the first organist at liverpool anglican cath affectionately known as ''goss'' is said to have disliked tierce mixtures so that it is no surprise that today the organ there has quite a few unisons and quint only mixtures</P>
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              • #8
                Re: 64' resultants

                If you don't feel anything, you are most likely standing in the wrong part of the room.
                LOL. Good one SB.

                We replaced them with Walker digitals.
                This is even funnier LOLROFL. Replacing one fake thing by another even faker...

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                • #9
                  Re: 64' resultants



                  I'd have to disagree with some of the former postees. I do think 64's are useful for interpreting certain literature in the GGG-BBB range. (Like Franck's Piece Heroique, or any of the B-A-C-H pieces.) Since all those pieces are played higher in the pedalboard, the 64' adds a noticeable rumble without being too quiet, almost as if you were playng a 32' down at the CCC-GGG part of the pedalboard. Neat, huh?
                  </p>

                  Hope this makes sense [:S]</p>

                  This Youtube video demonstrates the said concept with the 64' Contra Trombone in the Sydney Town Hall:</p>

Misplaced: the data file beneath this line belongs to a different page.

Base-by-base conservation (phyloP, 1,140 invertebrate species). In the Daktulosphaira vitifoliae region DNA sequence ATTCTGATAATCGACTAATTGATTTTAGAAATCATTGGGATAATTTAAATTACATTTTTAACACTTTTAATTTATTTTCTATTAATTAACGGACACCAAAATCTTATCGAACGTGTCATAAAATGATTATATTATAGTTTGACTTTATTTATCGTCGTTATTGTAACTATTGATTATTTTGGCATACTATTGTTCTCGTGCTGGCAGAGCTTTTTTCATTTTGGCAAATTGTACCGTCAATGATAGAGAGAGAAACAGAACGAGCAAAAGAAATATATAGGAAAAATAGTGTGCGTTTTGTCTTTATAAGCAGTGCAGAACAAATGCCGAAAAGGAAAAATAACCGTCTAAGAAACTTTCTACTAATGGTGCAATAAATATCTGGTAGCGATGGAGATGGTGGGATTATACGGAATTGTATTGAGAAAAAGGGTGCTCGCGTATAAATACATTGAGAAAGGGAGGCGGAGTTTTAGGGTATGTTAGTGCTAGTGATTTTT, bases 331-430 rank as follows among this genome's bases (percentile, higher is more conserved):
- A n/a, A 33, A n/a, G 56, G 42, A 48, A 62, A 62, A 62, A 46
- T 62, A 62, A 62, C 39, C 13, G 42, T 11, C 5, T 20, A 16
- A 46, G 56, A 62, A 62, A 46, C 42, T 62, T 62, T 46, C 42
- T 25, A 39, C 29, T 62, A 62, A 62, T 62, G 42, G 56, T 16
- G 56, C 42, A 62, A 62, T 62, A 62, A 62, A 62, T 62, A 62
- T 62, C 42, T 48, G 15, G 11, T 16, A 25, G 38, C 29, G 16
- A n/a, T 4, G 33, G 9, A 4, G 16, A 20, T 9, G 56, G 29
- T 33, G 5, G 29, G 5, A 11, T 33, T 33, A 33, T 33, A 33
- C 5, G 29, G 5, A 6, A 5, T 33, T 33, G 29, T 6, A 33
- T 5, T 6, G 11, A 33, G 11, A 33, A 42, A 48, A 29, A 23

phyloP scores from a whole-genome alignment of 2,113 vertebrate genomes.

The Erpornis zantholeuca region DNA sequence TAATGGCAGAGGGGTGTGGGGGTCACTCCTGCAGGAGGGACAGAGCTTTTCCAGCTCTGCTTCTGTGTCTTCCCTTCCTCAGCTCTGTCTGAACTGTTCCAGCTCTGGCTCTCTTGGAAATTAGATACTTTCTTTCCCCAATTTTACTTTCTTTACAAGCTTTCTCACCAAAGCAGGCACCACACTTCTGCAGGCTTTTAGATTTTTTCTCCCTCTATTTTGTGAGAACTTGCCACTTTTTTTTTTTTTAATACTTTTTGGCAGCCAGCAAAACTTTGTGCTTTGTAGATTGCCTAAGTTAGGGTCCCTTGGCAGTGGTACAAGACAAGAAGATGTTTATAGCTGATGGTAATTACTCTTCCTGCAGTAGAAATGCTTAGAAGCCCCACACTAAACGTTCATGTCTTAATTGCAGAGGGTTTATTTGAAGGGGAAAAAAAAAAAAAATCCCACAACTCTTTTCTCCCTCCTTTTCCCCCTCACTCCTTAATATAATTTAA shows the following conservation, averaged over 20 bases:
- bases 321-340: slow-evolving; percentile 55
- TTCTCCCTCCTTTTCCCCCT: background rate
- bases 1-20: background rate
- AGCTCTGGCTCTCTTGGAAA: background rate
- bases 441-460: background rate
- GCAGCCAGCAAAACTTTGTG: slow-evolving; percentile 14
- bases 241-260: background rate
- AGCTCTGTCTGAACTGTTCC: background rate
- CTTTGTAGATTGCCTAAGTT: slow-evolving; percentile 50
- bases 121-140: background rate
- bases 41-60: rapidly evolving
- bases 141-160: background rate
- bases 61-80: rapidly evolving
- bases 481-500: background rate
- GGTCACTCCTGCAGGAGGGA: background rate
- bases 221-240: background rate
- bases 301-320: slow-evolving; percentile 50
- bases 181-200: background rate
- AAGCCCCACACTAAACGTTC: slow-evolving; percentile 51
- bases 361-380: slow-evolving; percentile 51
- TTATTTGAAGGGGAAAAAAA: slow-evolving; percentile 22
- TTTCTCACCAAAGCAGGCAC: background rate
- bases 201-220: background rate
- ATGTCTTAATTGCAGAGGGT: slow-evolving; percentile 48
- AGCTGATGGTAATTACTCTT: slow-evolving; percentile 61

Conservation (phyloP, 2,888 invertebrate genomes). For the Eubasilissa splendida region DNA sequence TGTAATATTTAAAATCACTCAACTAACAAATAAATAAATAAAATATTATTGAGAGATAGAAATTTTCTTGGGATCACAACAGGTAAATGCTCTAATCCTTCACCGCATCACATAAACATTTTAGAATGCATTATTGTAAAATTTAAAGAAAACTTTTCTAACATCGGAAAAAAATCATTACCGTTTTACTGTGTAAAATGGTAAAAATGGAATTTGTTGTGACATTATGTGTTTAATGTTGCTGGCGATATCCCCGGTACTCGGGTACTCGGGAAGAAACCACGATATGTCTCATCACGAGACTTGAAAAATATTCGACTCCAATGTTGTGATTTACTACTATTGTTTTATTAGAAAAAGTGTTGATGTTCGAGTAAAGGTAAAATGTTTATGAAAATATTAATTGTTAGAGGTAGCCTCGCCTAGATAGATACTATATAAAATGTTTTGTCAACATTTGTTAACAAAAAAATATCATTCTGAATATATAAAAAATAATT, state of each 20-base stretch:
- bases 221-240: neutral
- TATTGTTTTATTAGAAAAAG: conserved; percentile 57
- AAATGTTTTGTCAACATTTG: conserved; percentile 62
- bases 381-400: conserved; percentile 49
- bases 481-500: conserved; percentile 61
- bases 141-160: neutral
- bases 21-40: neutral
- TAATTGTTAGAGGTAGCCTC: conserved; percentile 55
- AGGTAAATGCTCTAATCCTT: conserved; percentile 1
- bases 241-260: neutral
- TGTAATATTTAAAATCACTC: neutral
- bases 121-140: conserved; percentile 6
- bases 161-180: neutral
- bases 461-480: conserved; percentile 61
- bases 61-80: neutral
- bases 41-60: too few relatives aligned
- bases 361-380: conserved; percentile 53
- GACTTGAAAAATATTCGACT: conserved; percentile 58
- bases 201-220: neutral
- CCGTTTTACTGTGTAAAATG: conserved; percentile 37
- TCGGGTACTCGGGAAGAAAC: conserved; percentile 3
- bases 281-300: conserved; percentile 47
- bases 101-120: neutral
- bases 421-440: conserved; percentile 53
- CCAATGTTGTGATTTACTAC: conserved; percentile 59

http://www.youtube.com/watch?v=PAtIDU3R2eQ</p>

                  Violoncello</p>

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                  • #10

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                    • #11
                      Re: 64' resultants

                      I agree with Violoncello about the importance of 64' stops in some literature - especially pieces that are in B, B-flat, or A. When you play Liszt's B-A-C-H or Franck'sFinal or Piece Heroique, you gain a lot by having a 64' stop for the final note!

                      Sorry for the lack of diacriticals, I'm not on a normal computer. []

                      Also, resultants can be quite effective indeed.

                      I play an organ with three 32' electronic stops and a 32' resultant. The resultant can be much more effective than the electronic stops, depending on the note played and the position of the listener in the room.

                      The three electronic stops died, but the resultant still works great!

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                      • #12
                        Re: 64' resultants

                        [quote user="radagast"]


                        To be precise, they don't produce the sound of a 64' pipe. They trick thebrain into thinking there is one 64' pipe. The same is true of a 32' resultant. The brain hears the 2nd and 3rd harmonic produced by the two pipes and "fills in the gaps". The brain is tricked in to preceiving a fundamental pitch that isn't really there. In other words, since the brain hears the 2nd and 3rd harmonic, it assumes the fundamental is there as well.</P>